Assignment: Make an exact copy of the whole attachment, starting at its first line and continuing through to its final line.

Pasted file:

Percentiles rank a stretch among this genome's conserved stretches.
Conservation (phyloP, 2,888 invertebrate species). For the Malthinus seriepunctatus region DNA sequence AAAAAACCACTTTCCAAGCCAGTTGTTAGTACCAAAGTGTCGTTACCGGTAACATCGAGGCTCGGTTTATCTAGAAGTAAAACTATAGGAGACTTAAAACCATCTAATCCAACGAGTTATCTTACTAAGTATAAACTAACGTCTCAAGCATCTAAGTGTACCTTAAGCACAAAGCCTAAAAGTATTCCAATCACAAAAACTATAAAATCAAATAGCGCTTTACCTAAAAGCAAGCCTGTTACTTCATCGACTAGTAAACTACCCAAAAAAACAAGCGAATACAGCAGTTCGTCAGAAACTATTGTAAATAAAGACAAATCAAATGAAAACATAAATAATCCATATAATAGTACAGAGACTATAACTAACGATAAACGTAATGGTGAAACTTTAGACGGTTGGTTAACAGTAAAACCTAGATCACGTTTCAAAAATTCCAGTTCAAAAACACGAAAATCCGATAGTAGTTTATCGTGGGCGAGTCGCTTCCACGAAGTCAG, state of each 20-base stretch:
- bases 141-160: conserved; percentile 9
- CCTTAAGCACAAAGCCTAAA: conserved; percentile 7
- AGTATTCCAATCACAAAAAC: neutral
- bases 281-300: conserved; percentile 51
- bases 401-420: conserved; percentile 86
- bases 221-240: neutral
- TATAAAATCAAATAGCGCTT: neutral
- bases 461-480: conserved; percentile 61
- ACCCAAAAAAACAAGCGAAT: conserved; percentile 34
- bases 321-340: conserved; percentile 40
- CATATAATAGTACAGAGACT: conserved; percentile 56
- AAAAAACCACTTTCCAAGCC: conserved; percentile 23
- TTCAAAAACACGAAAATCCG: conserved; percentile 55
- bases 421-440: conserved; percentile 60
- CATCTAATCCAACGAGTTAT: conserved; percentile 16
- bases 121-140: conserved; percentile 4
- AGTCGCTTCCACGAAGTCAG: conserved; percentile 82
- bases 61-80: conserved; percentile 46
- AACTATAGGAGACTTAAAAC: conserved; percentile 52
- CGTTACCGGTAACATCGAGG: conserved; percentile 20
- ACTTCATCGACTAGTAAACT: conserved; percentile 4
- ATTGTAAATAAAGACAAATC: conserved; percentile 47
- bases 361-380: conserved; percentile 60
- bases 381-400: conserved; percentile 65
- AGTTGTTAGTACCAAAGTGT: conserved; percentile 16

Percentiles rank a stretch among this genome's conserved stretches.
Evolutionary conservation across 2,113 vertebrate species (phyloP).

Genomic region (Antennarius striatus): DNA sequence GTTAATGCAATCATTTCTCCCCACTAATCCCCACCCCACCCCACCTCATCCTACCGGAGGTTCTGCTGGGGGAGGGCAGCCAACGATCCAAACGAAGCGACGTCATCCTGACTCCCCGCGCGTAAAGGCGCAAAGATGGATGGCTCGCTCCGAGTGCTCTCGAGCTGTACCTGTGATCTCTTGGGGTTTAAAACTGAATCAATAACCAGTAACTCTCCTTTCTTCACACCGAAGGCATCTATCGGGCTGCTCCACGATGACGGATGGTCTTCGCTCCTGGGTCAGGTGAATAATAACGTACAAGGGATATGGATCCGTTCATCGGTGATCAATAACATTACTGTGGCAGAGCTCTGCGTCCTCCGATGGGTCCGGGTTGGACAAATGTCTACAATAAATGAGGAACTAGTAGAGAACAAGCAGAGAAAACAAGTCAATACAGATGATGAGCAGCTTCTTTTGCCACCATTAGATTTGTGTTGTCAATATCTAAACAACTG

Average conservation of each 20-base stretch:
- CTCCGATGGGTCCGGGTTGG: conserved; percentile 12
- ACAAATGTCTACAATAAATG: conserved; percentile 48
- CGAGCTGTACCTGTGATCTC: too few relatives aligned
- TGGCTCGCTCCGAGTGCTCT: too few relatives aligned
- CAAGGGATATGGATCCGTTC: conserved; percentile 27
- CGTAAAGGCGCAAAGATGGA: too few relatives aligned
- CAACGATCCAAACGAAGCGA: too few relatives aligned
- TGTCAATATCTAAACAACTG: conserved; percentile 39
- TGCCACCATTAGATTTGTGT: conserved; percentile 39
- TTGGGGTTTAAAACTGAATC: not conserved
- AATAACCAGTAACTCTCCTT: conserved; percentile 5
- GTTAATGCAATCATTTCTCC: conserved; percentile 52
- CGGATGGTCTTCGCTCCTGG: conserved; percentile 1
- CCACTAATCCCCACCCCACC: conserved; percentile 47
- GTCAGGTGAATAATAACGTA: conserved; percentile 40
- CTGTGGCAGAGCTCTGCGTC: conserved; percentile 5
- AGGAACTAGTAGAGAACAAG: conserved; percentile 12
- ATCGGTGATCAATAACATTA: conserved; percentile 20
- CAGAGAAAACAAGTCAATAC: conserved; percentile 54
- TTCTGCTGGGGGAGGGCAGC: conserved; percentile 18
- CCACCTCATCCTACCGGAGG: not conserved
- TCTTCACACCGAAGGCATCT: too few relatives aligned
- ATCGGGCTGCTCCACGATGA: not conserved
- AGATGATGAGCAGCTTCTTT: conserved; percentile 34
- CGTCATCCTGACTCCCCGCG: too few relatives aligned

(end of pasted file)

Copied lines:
Percentiles rank a stretch among this genome's conserved stretches.
Conservation (phyloP, 2,888 invertebrate species). For the Malthinus seriepunctatus region DNA sequence AAAAAACCACTTTCCAAGCCAGTTGTTAGTACCAAAGTGTCGTTACCGGTAACATCGAGGCTCGGTTTATCTAGAAGTAAAACTATAGGAGACTTAAAACCATCTAATCCAACGAGTTATCTTACTAAGTATAAACTAACGTCTCAAGCATCTAAGTGTACCTTAAGCACAAAGCCTAAAAGTATTCCAATCACAAAAACTATAAAATCAAATAGCGCTTTACCTAAAAGCAAGCCTGTTACTTCATCGACTAGTAAACTACCCAAAAAAACAAGCGAATACAGCAGTTCGTCAGAAACTATTGTAAATAAAGACAAATCAAATGAAAACATAAATAATCCATATAATAGTACAGAGACTATAACTAACGATAAACGTAATGGTGAAACTTTAGACGGTTGGTTAACAGTAAAACCTAGATCACGTTTCAAAAATTCCAGTTCAAAAACACGAAAATCCGATAGTAGTTTATCGTGGGCGAGTCGCTTCCACGAAGTCAG, state of each 20-base stretch:
- bases 141-160: conserved; percentile 9
- CCTTAAGCACAAAGCCTAAA: conserved; percentile 7
- AGTATTCCAATCACAAAAAC: neutral
- bases 281-300: conserved; percentile 51
- bases 401-420: conserved; percentile 86
- bases 221-240: neutral
- TATAAAATCAAATAGCGCTT: neutral
- bases 461-480: conserved; percentile 61
- ACCCAAAAAAACAAGCGAAT: conserved; percentile 34
- bases 321-340: conserved; percentile 40
- CATATAATAGTACAGAGACT: conserved; percentile 56
- AAAAAACCACTTTCCAAGCC: conserved; percentile 23
- TTCAAAAACACGAAAATCCG: conserved; percentile 55
- bases 421-440: conserved; percentile 60
- CATCTAATCCAACGAGTTAT: conserved; percentile 16
- bases 121-140: conserved; percentile 4
- AGTCGCTTCCACGAAGTCAG: conserved; percentile 82
- bases 61-80: conserved; percentile 46
- AACTATAGGAGACTTAAAAC: conserved; percentile 52
- CGTTACCGGTAACATCGAGG: conserved; percentile 20
- ACTTCATCGACTAGTAAACT: conserved; percentile 4
- ATTGTAAATAAAGACAAATC: conserved; percentile 47
- bases 361-380: conserved; percentile 60
- bases 381-400: conserved; percentile 65
- AGTTGTTAGTACCAAAGTGT: conserved; percentile 16

Percentiles rank a stretch among this genome's conserved stretches.
Evolutionary conservation across 2,113 vertebrate species (phyloP).

Genomic region (Antennarius striatus): DNA sequence GTTAATGCAATCATTTCTCCCCACTAATCCCCACCCCACCCCACCTCATCCTACCGGAGGTTCTGCTGGGGGAGGGCAGCCAACGATCCAAACGAAGCGACGTCATCCTGACTCCCCGCGCGTAAAGGCGCAAAGATGGATGGCTCGCTCCGAGTGCTCTCGAGCTGTACCTGTGATCTCTTGGGGTTTAAAACTGAATCAATAACCAGTAACTCTCCTTTCTTCACACCGAAGGCATCTATCGGGCTGCTCCACGATGACGGATGGTCTTCGCTCCTGGGTCAGGTGAATAATAACGTACAAGGGATATGGATCCGTTCATCGGTGATCAATAACATTACTGTGGCAGAGCTCTGCGTCCTCCGATGGGTCCGGGTTGGACAAATGTCTACAATAAATGAGGAACTAGTAGAGAACAAGCAGAGAAAACAAGTCAATACAGATGATGAGCAGCTTCTTTTGCCACCATTAGATTTGTGTTGTCAATATCTAAACAACTG

Average conservation of each 20-base stretch:
- CTCCGATGGGTCCGGGTTGG: conserved; percentile 12
- ACAAATGTCTACAATAAATG: conserved; percentile 48
- CGAGCTGTACCTGTGATCTC: too few relatives aligned
- TGGCTCGCTCCGAGTGCTCT: too few relatives aligned
- CAAGGGATATGGATCCGTTC: conserved; percentile 27
- CGTAAAGGCGCAAAGATGGA: too few relatives aligned
- CAACGATCCAAACGAAGCGA: too few relatives aligned
- TGTCAATATCTAAACAACTG: conserved; percentile 39
- TGCCACCATTAGATTTGTGT: conserved; percentile 39
- TTGGGGTTTAAAACTGAATC: not conserved
- AATAACCAGTAACTCTCCTT: conserved; percentile 5
- GTTAATGCAATCATTTCTCC: conserved; percentile 52
- CGGATGGTCTTCGCTCCTGG: conserved; percentile 1
- CCACTAATCCCCACCCCACC: conserved; percentile 47
- GTCAGGTGAATAATAACGTA: conserved; percentile 40
- CTGTGGCAGAGCTCTGCGTC: conserved; percentile 5
- AGGAACTAGTAGAGAACAAG: conserved; percentile 12
- ATCGGTGATCAATAACATTA: conserved; percentile 20
- CAGAGAAAACAAGTCAATAC: conserved; percentile 54
- TTCTGCTGGGGGAGGGCAGC: conserved; percentile 18
- CCACCTCATCCTACCGGAGG: not conserved
- TCTTCACACCGAAGGCATCT: too few relatives aligned
- ATCGGGCTGCTCCACGATGA: not conserved
- AGATGATGAGCAGCTTCTTT: conserved; percentile 34
- CGTCATCCTGACTCCCCGCG: too few relatives aligned